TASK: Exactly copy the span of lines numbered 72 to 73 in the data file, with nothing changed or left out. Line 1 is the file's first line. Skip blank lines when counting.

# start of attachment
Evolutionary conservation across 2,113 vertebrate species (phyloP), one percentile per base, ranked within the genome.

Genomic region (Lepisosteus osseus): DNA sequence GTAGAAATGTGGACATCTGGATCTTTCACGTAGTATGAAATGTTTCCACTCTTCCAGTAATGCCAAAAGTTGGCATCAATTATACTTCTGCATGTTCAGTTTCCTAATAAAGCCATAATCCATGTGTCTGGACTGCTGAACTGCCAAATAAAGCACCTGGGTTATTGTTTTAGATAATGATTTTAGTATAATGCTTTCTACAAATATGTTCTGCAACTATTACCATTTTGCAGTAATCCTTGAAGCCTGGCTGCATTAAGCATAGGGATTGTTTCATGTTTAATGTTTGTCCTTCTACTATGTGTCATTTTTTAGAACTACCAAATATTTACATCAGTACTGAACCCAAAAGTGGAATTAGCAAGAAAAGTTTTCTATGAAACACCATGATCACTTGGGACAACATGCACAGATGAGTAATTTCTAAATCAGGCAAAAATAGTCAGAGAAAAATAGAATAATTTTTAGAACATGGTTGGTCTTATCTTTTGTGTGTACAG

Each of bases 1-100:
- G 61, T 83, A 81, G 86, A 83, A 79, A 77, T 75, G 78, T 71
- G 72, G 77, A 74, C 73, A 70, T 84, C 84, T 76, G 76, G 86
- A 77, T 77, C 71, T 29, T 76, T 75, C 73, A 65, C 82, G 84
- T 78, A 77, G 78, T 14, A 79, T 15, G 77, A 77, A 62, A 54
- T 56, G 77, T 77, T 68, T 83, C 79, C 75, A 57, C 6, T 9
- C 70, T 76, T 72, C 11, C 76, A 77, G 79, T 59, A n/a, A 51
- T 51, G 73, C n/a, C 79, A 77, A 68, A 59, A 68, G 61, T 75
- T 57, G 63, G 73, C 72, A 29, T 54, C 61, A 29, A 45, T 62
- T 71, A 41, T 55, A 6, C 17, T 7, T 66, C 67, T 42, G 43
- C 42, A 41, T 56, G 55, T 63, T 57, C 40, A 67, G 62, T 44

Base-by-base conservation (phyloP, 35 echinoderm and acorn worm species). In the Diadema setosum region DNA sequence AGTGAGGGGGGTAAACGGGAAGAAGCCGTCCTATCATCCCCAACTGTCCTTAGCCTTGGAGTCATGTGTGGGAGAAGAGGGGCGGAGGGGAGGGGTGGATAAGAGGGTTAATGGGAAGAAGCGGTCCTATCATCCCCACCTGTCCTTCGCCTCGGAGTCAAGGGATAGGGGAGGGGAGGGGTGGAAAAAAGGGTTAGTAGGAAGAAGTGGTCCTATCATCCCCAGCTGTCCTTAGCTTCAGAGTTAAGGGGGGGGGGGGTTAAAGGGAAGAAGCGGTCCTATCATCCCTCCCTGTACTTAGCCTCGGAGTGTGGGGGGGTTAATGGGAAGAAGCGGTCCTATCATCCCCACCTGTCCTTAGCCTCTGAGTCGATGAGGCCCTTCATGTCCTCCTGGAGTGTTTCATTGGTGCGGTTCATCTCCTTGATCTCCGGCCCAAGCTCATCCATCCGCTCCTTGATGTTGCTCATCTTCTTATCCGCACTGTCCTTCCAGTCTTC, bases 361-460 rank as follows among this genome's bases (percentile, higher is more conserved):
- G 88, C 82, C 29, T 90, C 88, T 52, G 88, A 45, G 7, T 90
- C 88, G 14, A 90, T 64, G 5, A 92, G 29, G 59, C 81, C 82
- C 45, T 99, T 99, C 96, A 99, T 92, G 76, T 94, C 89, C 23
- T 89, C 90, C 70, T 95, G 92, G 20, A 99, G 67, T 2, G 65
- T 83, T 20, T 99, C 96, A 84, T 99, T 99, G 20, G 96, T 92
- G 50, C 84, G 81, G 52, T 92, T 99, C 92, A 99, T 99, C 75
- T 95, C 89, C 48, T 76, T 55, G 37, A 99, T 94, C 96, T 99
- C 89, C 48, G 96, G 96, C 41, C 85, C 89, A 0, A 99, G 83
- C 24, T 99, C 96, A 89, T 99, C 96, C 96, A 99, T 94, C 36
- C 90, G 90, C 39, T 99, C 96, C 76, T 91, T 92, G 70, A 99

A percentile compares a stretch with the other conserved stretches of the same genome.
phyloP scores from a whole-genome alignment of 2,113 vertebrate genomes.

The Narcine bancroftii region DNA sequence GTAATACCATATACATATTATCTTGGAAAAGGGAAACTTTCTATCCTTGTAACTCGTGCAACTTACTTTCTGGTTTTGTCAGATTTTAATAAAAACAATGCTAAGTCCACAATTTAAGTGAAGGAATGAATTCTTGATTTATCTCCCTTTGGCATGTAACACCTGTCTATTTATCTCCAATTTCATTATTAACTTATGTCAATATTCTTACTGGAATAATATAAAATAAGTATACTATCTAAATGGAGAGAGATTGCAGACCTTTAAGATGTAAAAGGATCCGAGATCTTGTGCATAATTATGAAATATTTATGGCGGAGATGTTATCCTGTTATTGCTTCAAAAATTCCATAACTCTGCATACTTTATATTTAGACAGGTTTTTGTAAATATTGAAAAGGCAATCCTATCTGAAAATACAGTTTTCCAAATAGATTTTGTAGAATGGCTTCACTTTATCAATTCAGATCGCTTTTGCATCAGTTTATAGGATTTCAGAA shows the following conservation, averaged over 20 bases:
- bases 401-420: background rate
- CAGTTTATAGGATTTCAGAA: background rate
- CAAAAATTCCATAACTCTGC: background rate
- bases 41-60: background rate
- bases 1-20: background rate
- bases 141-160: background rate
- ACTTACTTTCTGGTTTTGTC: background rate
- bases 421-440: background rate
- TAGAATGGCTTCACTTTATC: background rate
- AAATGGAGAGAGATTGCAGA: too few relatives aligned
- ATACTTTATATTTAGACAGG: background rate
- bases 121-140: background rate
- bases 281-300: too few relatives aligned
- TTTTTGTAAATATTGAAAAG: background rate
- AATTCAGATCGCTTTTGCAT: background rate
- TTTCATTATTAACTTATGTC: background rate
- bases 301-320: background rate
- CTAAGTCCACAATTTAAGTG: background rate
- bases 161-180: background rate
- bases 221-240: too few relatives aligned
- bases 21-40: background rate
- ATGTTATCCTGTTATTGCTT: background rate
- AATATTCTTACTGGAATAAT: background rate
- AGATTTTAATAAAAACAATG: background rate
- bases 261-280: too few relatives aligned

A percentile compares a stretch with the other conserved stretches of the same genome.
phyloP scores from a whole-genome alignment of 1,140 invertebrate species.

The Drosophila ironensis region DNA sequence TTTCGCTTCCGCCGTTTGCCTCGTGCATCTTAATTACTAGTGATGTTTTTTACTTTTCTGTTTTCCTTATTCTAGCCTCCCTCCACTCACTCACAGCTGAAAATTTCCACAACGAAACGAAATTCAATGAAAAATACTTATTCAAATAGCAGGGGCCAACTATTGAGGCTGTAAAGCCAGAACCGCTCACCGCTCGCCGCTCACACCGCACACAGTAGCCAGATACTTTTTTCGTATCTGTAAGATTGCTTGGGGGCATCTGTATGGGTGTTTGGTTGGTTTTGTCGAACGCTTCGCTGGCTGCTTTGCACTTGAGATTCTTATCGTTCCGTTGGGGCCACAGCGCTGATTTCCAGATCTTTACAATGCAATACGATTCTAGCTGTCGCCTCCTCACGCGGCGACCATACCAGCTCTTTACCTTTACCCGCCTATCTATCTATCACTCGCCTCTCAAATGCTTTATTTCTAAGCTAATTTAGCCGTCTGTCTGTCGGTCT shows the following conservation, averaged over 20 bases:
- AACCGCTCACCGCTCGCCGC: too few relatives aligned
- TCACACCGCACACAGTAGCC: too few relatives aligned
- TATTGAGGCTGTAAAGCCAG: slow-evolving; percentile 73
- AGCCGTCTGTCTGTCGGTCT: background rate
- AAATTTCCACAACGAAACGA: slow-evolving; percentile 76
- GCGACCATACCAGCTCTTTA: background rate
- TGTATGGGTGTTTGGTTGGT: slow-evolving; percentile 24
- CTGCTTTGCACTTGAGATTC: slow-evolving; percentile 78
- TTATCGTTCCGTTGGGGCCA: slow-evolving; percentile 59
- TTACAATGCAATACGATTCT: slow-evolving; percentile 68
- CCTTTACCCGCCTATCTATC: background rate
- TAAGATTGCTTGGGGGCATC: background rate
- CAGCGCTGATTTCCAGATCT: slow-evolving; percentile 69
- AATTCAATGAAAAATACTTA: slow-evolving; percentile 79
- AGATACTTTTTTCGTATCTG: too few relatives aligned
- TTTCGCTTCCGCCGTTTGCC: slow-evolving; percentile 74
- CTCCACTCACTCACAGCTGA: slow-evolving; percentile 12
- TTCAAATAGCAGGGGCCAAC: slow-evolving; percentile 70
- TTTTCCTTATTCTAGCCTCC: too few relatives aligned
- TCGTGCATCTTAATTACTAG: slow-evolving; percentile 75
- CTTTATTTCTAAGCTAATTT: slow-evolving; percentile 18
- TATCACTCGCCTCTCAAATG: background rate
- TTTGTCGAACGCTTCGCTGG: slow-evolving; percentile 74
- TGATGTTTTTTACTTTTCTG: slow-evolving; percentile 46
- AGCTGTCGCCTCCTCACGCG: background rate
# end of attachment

- CTCCACTCACTCACAGCTGA: slow-evolving; percentile 12
- TTCAAATAGCAGGGGCCAAC: slow-evolving; percentile 70